If you build a huge hotel near the beach, complete with pool, sauna, and steam room on Long Island’s East End, will more and more visitors come each year?

Maybe, and maybe not.

Most major indices point to a healthy summer season on the Twin Forks this year. The economy is strong, unemployment is low at about 3.8 percent, gas prices have remained steady at about $2.70 to $2.75, a few cents lower than last year at this time, the cost of airfare to Europe and Asia is high, keeping more people closer to home, the stock market keeps rising, and consumer confidence is high.

But there is one constant that no one can predict.

“It is always, always, always about the weather,” says Steve Haweeli, a veteran East Ender and former president of the East Hampton Chamber of Commerce. “If it’s a cold summer, it’s not going to bode well for the East End.”

As always, most on the East End are optimistic.

“I’m always looking for a better summer than the last one,” says Mark Smith, owner of Nick and Toni’s in East Hampton, and several other high-end restaurants. “The economy is better. That should be good for business out here. But people say the real estate market is overpriced, and there could be a correction. You just never know.”

Long Island’s East End is made up of five towns — Riverhead, Southampton, East Hampton, Southold and Shelter Island — that offer a sweeping vista of Atlantic Ocean shoreline, Long Island Sound waters, dense forests populated by deer and other wildlife, and majestic  images like the Montauk Lighthouse, whose construction was approved by George Washington in 1792. The East End is dotted by charming Victorian homes in East Hampton and Southampton, and quaint bungalows and wineries on the bucolic North Fork. Winters, most of the East End is a ghost town. Summers, it is teeming with visitors, all-night dance clubs, bars, tony restaurants, and farm stands where farm-fresh food is sold.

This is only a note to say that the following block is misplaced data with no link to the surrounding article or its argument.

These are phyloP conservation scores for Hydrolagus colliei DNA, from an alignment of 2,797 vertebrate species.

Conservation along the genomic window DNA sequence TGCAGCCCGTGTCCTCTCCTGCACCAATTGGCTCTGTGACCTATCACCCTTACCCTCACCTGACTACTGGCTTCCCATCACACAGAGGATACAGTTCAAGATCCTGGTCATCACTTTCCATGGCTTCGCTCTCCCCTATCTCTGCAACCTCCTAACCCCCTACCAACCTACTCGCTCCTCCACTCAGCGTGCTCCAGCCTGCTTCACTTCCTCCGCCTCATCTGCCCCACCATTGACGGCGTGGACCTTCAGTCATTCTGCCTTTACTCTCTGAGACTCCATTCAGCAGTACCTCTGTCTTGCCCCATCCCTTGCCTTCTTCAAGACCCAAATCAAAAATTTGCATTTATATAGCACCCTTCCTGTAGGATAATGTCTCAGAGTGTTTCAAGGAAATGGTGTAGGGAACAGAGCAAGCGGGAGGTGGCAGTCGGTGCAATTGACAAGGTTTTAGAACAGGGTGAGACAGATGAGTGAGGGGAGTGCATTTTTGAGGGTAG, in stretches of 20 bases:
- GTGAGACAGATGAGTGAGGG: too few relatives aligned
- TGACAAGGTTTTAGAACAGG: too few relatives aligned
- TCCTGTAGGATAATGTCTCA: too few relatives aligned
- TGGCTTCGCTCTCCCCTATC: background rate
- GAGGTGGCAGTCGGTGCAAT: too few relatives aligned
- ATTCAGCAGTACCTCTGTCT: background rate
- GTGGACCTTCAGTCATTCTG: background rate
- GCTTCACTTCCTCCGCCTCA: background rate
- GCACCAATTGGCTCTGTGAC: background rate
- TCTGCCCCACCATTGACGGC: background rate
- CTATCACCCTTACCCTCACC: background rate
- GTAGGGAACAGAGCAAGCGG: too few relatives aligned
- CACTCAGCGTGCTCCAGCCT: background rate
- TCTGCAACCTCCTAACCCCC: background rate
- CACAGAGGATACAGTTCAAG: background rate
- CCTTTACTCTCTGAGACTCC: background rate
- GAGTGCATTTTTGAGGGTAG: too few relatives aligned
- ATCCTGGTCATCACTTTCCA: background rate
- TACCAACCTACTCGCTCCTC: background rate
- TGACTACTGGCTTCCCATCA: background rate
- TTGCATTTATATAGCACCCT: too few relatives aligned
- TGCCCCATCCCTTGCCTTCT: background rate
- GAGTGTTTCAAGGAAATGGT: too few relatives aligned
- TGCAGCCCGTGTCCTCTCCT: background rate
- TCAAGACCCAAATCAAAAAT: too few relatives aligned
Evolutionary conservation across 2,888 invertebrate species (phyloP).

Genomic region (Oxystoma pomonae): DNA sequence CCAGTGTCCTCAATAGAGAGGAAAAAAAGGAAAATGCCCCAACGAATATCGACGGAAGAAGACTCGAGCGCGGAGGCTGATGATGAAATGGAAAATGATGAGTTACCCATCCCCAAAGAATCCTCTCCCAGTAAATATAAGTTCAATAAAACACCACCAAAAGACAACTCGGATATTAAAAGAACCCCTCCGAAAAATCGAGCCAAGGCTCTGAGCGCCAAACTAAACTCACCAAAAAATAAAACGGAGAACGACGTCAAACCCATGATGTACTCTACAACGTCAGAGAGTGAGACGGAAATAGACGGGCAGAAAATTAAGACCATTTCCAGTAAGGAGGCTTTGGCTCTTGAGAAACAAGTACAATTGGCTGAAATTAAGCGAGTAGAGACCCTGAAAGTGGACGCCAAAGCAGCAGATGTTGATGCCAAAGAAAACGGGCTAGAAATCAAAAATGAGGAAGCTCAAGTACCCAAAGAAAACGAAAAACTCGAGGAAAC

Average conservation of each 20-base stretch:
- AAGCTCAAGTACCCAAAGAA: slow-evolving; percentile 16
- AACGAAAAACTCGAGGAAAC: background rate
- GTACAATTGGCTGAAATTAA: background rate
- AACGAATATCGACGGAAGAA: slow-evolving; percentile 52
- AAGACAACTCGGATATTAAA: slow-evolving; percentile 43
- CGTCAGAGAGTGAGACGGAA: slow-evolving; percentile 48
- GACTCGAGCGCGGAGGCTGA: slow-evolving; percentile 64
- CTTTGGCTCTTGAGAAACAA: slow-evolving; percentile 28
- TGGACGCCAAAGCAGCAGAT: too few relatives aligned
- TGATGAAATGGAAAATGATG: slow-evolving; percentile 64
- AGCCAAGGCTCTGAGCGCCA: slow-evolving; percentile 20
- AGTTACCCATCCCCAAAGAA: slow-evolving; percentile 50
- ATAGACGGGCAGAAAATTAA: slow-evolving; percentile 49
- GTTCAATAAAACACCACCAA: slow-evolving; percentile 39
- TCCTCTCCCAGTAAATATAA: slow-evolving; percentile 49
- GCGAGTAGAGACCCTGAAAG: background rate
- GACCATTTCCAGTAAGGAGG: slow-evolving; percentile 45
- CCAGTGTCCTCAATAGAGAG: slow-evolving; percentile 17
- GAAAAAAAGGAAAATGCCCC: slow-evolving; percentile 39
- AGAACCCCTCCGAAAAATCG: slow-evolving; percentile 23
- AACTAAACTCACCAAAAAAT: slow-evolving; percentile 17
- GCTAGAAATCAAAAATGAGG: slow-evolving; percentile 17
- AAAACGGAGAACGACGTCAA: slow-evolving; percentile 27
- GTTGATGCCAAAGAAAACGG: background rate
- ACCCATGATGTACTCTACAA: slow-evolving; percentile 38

The East End is also big business. According to Discover Long Island, the tourism-promoting agency, tourism on the Island is a $5.9 billion industry that supports some 100,000 jobs and expects this year to generate more than $720 million in local and state tax revenues. The agency says that 48 percent of visitors come to Long Island in the summer, 22 percent in the spring, 21 percent in autumn, and 9 percent in winter.

“Our trends show year-over-year growth in tourism, of from 3 percent to 5 percent,” says Kristen Jarnagin, Discover Long Island’s president and chief executive. “But you just never know,” she added, citing the uncertainty of the weather and limited new hotel inventory.

Gurney’s, for decades one of the biggest names in the hotel business on the East End, has become even larger with its recent purchase of the Montauk Yacht Club Resort & Marina. Now known as Gurney’s Montauk Yacht Club & Resort, owner George Filopoulos expects a banner year.

“We are so pleased to launch a second location that will extend the Gurney’s experience…while introducing  a new type of stay in the marina setting,” Filopoulos says.

Erin Keneally, a real-estate agent with the Corcoran Group, says that in the last few years, renters have been making their summer plans later than in the past, just because they are busier in the hyper-cyber age. Rentals this year so far have been slow, “but are picking up.”

Summer rentals are going from anywhere between $50,000 for a cottage to $1 million for beachfront property in Southampton and East Hampton, Keneally says.

One major factor on the real estate scene this year is the growing presence of lodging arranged through the San Francisco-based internet company Airbnb. Judy Desiderio, CEO of Town & Country Real Estate, estimates that about 50 percent of summer renters are now Airbnbs — generally meaning shorter-term stays — compared with about 40 percent who are seasonal, meaning stays of about two months.

Most on the East End have come to accept it.

“Change is inevitable,” Desiderio says.

Fairly or not, the mostly youngish Airbnb people have been accused of hosting loud, late-night parties and cramming more people into a house than town and village codes permit. The villages have struck back.

There is now a mandatory rental registry in East Hampton, which includes Montauk, Amagansett and Springs. Landlords must fill out two-page forms, have them notarized and pay a $100 fee. They must also verify their certificates of occupancy. They then get a registry number, which must appear in all ads for their homes.

Southampton has similar rules and regulations in place. On the North Fork, Southold has imposed a minimum 14-day stay at homes. Airbnb spokeswoman Liz DeBold Fusco says the company urges renters to cooperate with the towns and villages.

“The rules and regulations seem to be working,” says David Betts, director of public safety in East Hampton.

About that long-range weather forecast: The National Weather Service at Brookhaven National Laboratory in Upton says there’s about a 50 percent chance of above-normal temperatures and precipitation on the East End this summer.

So will there be a good summer? Flip a coin.

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